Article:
Microsoft Windows 11 is now available. In the coming weeks and months, PC vendors will offer an option to purchase a new computer with Windows 10 or Windows 11.

Ivanti UEM solutions provide immediate support of Windows 11, allowing IT to discover, manage, secure and service these devices. Regardless of rolling out Windows 11 day-one or taking your time, Ivanti UEM is ready when you are. Ivanti UEM also makes it easy to identify devices that meet Windows 11 installation requirements and helps control, simplify and automate your Windows 11 rollout.

Ivanti provides a great Windows 11 management experience with the ability to enable you to discover, manage, secure and service Windows 11 devices.

Microsoft will also begin a rollout of notifications to compatible computers running Windows 10 that they are eligible to upgrade to Windows 11. The upgrade is free for the foreseeable future. Fortunately, enterprises can control the notifications and rollout. We are pleased to announce that all Ivanti UEM products are releasing updates this month that fully support Windows 11. You may wonder whether rolling out Windows 11 is right for your company. In this article we will identify the new features and requirements you should consider.  

Why consider moving to Windows 11?

There are two main reasons you would consider moving to Windows 11: One is user experience and the other is security. Microsoft has communicated more information about the first than the latter, but it is the latter that IT wants to know more about. We will do our best to cover these topics.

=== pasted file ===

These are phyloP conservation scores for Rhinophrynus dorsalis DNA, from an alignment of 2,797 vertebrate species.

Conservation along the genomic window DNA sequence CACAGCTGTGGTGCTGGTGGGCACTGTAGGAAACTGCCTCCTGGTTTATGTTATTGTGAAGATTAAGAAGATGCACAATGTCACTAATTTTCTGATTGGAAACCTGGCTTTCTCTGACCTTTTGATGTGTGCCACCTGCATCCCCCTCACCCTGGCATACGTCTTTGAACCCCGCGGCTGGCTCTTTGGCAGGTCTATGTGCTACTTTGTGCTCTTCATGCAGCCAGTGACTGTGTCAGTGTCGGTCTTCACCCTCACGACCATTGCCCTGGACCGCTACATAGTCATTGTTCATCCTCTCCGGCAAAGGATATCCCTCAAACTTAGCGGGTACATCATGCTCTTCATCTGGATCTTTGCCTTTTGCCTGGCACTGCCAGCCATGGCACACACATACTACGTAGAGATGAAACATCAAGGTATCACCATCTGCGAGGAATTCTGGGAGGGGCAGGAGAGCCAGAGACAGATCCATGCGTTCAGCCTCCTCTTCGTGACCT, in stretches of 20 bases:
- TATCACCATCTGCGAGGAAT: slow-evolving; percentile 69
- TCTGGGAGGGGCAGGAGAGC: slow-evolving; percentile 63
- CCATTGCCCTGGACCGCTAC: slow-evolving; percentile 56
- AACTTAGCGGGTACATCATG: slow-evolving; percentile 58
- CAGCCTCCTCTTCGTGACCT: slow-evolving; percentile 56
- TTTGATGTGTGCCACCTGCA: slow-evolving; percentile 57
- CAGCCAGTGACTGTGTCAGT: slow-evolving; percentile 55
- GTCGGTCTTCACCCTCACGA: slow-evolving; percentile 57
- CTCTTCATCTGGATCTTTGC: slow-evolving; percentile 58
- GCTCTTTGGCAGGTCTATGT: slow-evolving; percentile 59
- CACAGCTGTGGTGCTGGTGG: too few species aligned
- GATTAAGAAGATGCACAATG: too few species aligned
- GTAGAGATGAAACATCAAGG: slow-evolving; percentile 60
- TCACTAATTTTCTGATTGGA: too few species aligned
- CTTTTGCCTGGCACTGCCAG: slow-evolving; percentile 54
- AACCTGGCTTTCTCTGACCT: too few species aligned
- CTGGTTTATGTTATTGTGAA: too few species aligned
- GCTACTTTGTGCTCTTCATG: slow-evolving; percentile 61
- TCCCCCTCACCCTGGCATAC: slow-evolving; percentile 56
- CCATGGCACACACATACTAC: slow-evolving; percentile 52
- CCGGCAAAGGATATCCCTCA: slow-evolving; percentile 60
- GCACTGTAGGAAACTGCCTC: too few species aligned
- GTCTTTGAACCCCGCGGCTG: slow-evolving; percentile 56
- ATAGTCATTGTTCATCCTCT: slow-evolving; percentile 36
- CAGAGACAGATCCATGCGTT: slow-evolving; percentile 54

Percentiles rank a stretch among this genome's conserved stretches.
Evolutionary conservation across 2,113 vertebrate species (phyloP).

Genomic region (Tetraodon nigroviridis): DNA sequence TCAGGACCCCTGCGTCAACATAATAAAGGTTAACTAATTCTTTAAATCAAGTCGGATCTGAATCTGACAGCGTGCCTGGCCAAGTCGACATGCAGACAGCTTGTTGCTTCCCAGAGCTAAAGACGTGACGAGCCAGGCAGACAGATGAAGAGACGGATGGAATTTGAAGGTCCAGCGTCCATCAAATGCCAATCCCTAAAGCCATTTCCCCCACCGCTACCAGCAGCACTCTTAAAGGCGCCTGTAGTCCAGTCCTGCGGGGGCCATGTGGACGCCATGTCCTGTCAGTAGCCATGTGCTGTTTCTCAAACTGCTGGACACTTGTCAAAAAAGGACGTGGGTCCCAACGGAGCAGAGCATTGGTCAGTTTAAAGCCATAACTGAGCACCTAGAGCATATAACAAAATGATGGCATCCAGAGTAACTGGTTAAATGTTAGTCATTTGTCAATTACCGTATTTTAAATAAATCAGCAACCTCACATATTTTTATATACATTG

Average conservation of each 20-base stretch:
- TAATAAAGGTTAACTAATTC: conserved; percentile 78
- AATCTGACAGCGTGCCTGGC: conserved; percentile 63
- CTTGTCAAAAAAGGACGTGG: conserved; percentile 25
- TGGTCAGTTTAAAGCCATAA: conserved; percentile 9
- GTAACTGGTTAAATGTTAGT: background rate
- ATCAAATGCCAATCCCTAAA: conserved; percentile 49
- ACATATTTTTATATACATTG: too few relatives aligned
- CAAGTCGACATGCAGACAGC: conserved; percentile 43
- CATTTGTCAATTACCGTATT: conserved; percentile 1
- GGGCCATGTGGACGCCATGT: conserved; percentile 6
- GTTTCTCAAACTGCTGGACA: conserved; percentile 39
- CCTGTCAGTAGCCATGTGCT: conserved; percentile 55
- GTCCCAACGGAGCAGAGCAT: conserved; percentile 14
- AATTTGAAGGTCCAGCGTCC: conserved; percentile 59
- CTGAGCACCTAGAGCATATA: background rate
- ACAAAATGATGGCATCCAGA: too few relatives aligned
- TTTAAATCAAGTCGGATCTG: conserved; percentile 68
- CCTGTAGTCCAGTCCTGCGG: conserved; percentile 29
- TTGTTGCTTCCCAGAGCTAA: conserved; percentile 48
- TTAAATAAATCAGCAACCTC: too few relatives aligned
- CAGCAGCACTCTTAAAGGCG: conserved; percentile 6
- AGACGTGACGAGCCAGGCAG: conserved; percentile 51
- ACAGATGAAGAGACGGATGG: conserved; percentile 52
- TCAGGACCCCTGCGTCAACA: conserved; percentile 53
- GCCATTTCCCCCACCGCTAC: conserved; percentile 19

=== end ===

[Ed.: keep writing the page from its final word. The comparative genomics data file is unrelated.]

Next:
User experience

Windows 11 provides a modern, clean, fresh and beautiful new experience. These aren’t our words. This is how Microsoft describes the new interface and overall user experience. The location and functionality of the Start Menu has changed. The new layout seems to be intuitive to use.

Another new feature is Widgets. This provides a set of mini apps on a translucent lay-over background​ that slides in from the side of the screen. It functions a lot like the feature that showed up a while ago in Windows 10 near the system tray (the weather symbol that expands into info and news for the day). It saves you from having to pick up your phone to access similar information.

Also new to Windows 11 is Snap layouts. This feature lets you better organize applications and windows by grouping them together. There are several ways to group them in configurations of two, three or four grouped apps.

Other features and changes

Windows 11 introduces the ability to run Android apps on Windows. This is likely a response to Apple’s announcement of being able to run iPhone and iPad apps on macOS. It allows users to run their favorite apps on the platform they are currently on, without having to switch to another hardware device. IT can control whether or not to make this feature available to end users.

The new Windows Store available in Windows 11 will allow running Win32 applications, in addition to Progressive Web Apps and Universal Windows Platform apps.

Say goodbye to Internet Explorer. It is not included in Windows 11, nor is the old Spartan-based Edge browser. Only the new Chromium-based Edge is available and promises many new enhancements.

Another change to note is that Microsoft will provide feature updates to Windows 11 only once per year instead of the bi-annual cadence they had been following. So, expect major updates to Windows 11 to occur annually at this time of the year.


Microsoft states that Windows 11 is designed for better security. I’m sure we will see and hear more about this in the future. For now, this is best illustrated by the requirement for a PC to have Trusted Platform Module (TPM) 2.0 or later, as well as requiring UEFI and Secure Boot capable. Windows 11 also requires a processor from a more modern chip set, namely 1GHz or faster, with two or more cores on a compatible 64-bit processor. The compatible processors are Intel 8th generation or newer, AMD Gen 2 Ryzen or newer, and a number of Qualcomm Snapdragon ARM processors.